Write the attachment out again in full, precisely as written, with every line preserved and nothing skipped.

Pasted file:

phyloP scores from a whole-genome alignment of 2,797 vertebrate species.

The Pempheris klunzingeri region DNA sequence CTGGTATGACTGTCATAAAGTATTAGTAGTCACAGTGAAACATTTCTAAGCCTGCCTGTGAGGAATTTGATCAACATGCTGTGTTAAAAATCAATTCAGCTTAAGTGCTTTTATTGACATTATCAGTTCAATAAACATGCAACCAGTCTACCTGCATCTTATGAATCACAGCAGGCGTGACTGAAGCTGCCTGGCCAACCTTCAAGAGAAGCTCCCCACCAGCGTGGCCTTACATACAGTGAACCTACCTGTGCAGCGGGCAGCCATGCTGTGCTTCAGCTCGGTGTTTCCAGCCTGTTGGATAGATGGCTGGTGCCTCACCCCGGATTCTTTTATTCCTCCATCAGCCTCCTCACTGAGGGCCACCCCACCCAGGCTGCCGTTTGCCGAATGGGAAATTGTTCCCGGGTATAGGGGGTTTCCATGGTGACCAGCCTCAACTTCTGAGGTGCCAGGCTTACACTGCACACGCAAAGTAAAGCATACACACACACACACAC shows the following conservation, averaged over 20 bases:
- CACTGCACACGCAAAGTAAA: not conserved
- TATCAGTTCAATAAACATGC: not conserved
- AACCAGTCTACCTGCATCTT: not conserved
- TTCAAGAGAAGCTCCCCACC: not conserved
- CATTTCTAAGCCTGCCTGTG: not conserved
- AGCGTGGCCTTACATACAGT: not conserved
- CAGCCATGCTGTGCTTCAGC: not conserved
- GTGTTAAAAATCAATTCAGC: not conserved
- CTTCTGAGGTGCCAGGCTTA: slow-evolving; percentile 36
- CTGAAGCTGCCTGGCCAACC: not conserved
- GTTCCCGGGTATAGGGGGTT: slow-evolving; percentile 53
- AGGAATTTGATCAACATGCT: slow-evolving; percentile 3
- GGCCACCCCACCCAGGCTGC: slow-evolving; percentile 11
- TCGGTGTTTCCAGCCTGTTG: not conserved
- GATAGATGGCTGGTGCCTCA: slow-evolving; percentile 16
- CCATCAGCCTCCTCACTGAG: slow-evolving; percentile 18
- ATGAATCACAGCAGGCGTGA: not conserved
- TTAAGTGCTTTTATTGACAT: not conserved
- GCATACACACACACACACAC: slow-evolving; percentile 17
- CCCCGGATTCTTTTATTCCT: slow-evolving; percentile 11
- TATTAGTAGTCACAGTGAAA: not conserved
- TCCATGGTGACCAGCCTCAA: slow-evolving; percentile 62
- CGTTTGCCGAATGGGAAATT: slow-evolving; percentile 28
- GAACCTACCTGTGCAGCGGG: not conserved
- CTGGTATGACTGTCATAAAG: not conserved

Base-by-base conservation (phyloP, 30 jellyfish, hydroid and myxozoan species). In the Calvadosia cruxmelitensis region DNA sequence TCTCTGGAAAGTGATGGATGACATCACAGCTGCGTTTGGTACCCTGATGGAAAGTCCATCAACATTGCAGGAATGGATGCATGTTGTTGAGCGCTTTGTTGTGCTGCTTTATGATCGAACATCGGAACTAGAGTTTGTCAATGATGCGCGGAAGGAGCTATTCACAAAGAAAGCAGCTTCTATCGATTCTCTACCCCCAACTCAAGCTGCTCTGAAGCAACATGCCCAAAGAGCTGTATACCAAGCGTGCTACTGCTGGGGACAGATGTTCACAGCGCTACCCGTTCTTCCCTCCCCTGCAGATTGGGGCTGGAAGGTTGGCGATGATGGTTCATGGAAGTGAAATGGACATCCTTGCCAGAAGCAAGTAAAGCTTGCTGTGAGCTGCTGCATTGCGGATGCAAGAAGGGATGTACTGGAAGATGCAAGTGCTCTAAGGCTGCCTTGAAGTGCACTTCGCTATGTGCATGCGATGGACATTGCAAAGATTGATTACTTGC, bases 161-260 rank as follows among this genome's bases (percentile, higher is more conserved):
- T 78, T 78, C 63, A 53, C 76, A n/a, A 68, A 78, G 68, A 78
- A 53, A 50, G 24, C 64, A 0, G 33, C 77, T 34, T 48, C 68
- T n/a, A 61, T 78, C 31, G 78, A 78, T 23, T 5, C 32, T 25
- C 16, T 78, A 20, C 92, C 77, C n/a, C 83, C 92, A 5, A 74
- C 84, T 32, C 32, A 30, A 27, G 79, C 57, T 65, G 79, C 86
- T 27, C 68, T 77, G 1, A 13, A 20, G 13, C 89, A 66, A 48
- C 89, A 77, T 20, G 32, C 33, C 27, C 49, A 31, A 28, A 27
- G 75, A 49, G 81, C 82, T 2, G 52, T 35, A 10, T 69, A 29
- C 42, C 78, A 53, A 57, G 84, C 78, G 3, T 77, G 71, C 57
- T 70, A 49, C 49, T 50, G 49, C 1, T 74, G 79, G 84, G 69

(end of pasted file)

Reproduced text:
phyloP scores from a whole-genome alignment of 2,797 vertebrate species.

The Pempheris klunzingeri region DNA sequence CTGGTATGACTGTCATAAAGTATTAGTAGTCACAGTGAAACATTTCTAAGCCTGCCTGTGAGGAATTTGATCAACATGCTGTGTTAAAAATCAATTCAGCTTAAGTGCTTTTATTGACATTATCAGTTCAATAAACATGCAACCAGTCTACCTGCATCTTATGAATCACAGCAGGCGTGACTGAAGCTGCCTGGCCAACCTTCAAGAGAAGCTCCCCACCAGCGTGGCCTTACATACAGTGAACCTACCTGTGCAGCGGGCAGCCATGCTGTGCTTCAGCTCGGTGTTTCCAGCCTGTTGGATAGATGGCTGGTGCCTCACCCCGGATTCTTTTATTCCTCCATCAGCCTCCTCACTGAGGGCCACCCCACCCAGGCTGCCGTTTGCCGAATGGGAAATTGTTCCCGGGTATAGGGGGTTTCCATGGTGACCAGCCTCAACTTCTGAGGTGCCAGGCTTACACTGCACACGCAAAGTAAAGCATACACACACACACACAC shows the following conservation, averaged over 20 bases:
- CACTGCACACGCAAAGTAAA: not conserved
- TATCAGTTCAATAAACATGC: not conserved
- AACCAGTCTACCTGCATCTT: not conserved
- TTCAAGAGAAGCTCCCCACC: not conserved
- CATTTCTAAGCCTGCCTGTG: not conserved
- AGCGTGGCCTTACATACAGT: not conserved
- CAGCCATGCTGTGCTTCAGC: not conserved
- GTGTTAAAAATCAATTCAGC: not conserved
- CTTCTGAGGTGCCAGGCTTA: slow-evolving; percentile 36
- CTGAAGCTGCCTGGCCAACC: not conserved
- GTTCCCGGGTATAGGGGGTT: slow-evolving; percentile 53
- AGGAATTTGATCAACATGCT: slow-evolving; percentile 3
- GGCCACCCCACCCAGGCTGC: slow-evolving; percentile 11
- TCGGTGTTTCCAGCCTGTTG: not conserved
- GATAGATGGCTGGTGCCTCA: slow-evolving; percentile 16
- CCATCAGCCTCCTCACTGAG: slow-evolving; percentile 18
- ATGAATCACAGCAGGCGTGA: not conserved
- TTAAGTGCTTTTATTGACAT: not conserved
- GCATACACACACACACACAC: slow-evolving; percentile 17
- CCCCGGATTCTTTTATTCCT: slow-evolving; percentile 11
- TATTAGTAGTCACAGTGAAA: not conserved
- TCCATGGTGACCAGCCTCAA: slow-evolving; percentile 62
- CGTTTGCCGAATGGGAAATT: slow-evolving; percentile 28
- GAACCTACCTGTGCAGCGGG: not conserved
- CTGGTATGACTGTCATAAAG: not conserved

Base-by-base conservation (phyloP, 30 jellyfish, hydroid and myxozoan species). In the Calvadosia cruxmelitensis region DNA sequence TCTCTGGAAAGTGATGGATGACATCACAGCTGCGTTTGGTACCCTGATGGAAAGTCCATCAACATTGCAGGAATGGATGCATGTTGTTGAGCGCTTTGTTGTGCTGCTTTATGATCGAACATCGGAACTAGAGTTTGTCAATGATGCGCGGAAGGAGCTATTCACAAAGAAAGCAGCTTCTATCGATTCTCTACCCCCAACTCAAGCTGCTCTGAAGCAACATGCCCAAAGAGCTGTATACCAAGCGTGCTACTGCTGGGGACAGATGTTCACAGCGCTACCCGTTCTTCCCTCCCCTGCAGATTGGGGCTGGAAGGTTGGCGATGATGGTTCATGGAAGTGAAATGGACATCCTTGCCAGAAGCAAGTAAAGCTTGCTGTGAGCTGCTGCATTGCGGATGCAAGAAGGGATGTACTGGAAGATGCAAGTGCTCTAAGGCTGCCTTGAAGTGCACTTCGCTATGTGCATGCGATGGACATTGCAAAGATTGATTACTTGC, bases 161-260 rank as follows among this genome's bases (percentile, higher is more conserved):
- T 78, T 78, C 63, A 53, C 76, A n/a, A 68, A 78, G 68, A 78
- A 53, A 50, G 24, C 64, A 0, G 33, C 77, T 34, T 48, C 68
- T n/a, A 61, T 78, C 31, G 78, A 78, T 23, T 5, C 32, T 25
- C 16, T 78, A 20, C 92, C 77, C n/a, C 83, C 92, A 5, A 74
- C 84, T 32, C 32, A 30, A 27, G 79, C 57, T 65, G 79, C 86
- T 27, C 68, T 77, G 1, A 13, A 20, G 13, C 89, A 66, A 48
- C 89, A 77, T 20, G 32, C 33, C 27, C 49, A 31, A 28, A 27
- G 75, A 49, G 81, C 82, T 2, G 52, T 35, A 10, T 69, A 29
- C 42, C 78, A 53, A 57, G 84, C 78, G 3, T 77, G 71, C 57
- T 70, A 49, C 49, T 50, G 49, C 1, T 74, G 79, G 84, G 69